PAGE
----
The Chinese government’s unique management of the country’s political and economic systems was discussed in terms of changes in Party leadership and the challenge posed by corruption. While the “weaker” nature of the newest guard of party leaders bodes well for potential change, it is still believed that a crisis of some sort – in the form of a costly engagement over the Taiwan Strait, a major economic downturn, or intense social unrest – may be the only way by which institutions in China undergo significant reform. According to Wang, the rampant corruption in China does not represent such a crisis because rather than being of a pure rent-seeking type, most of the corruption involves deliverable goods and services and is subject to sanctioning when transactions fail. The corruption problem was linked by roundtable speaker Penelope Prime to more market-oriented challenges that China may face, however, such as crises in credibility and human capital.
Prime went on to give remarks on aspects of both Party progress in economic development efforts and declared Party goals for the next five years. In terms of the current system, the CCP has given great attention to the development of China’s capital market. In the wake of increased private ownership and property rights a Party discussion has ensued on structuring the capital in a more orderly and efficient manner. The Party has also given consideration over the past five years to reforming corporate governance. Another topic of debate has been the rebuilding of the social welfare sector of the economy. The CCP is now discussing careful, controlled means of addressing social security institutions that essentially fell apart during the reform period. Some major goals were identified as being central to the Party’s interests over the next five years. The first, that of working toward developing the rural economy, was discussed by Prime and other roundtable participants in terms of the political institutions that stand in the way of progress. Problems persist with social equity and the control of land in rural areas, and the government has shown more willingness to talk about the problem than to actually work to bring social equity to the countryside. Other goals included confronting China’s environmental and resource challenges, building domestic innovative capacity, and correcting the strong biases toward exports and against domestic consumption. Again, CCP discourse on these economic development topics tended to be indicative of the array of political challenges faced by the government in China.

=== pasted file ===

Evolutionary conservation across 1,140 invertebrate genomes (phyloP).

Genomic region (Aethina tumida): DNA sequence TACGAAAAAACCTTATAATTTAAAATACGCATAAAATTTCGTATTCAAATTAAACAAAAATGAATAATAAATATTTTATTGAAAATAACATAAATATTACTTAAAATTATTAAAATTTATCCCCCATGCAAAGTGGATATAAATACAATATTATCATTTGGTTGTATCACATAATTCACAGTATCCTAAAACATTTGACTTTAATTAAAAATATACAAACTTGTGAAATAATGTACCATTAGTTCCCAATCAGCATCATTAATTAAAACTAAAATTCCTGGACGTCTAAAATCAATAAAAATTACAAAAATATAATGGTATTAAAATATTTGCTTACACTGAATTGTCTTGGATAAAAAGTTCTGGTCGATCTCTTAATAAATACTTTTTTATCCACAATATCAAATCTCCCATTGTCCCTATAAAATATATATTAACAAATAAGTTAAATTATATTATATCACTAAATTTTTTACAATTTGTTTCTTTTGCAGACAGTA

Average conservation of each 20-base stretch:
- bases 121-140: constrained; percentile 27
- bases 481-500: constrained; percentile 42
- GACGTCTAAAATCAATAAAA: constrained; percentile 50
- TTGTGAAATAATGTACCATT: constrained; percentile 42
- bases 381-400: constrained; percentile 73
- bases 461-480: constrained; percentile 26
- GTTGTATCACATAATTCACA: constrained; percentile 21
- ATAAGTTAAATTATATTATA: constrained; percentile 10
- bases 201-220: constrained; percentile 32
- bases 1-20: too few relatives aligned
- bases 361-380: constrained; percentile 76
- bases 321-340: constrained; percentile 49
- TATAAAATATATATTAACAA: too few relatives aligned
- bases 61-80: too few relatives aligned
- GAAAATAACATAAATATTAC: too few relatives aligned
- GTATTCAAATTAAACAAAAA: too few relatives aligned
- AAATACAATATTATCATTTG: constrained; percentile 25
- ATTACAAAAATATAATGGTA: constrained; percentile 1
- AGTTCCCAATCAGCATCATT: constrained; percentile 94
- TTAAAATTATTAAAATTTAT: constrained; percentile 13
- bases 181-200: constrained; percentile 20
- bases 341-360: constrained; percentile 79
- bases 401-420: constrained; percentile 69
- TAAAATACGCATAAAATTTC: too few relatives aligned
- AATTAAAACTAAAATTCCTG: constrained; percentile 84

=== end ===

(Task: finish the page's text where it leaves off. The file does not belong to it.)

General Secretary Hu’s speech at the congress included remarks on his stated goal of building stronger armed forces through science and technology. While the Chinese head of state’s notions generally follow the seminal writings of Mao Zedong, panelist Willner suggested that Hu is currently making a move to build his own legacy via his Scientific Development Concept. An important challenge to the CCP with regard to China’s armed forces is the need to balance military funding with other governmental actors and programs that demand resources. Moreover, the military must funnel resources internally to programs where they will have the greatest impact. This was reinforced by remarks by Hu about strengthening the PLA through targeting sectors for intensive development. The PLA is also under pressure to solve problems with equitable pay and personnel incentives, to plan for domestic contingencies stemming from social unrest, and to address competency issues linked to its forces’ lack of combat experience.
Willner identified an important trend that speaks to the Party’s attention to Taiwan in its personnel decisions. The Chief of the PLA General Staff joined a list of other senior officials – including the Deputy Chief of the General Staff and the Air Force and navy heads – who are all veterans of the Nanjing military region. The region is important to the government and the armed forces because of its proximity to the island of Taiwan. In light of the Party’s avoidance of references to the use of force at this congress, questions arise as to whether these personnel trends are indicative of actual PLA preparations or simply of a desire for leadership with sufficient Taiwan-related experience in case of a conflict. Recent Party moves also saw a number of top-tier professionals from China’s space sector moving into PLA weapons development. This is further indication of the armed forces’ emphasis on counter-space technologies and “no-contact” war planning, which stresses the engagement of a local military without third-party intervention.
The free roundtable event was sponsored by The China Research Center and The China Program of The Carter Center.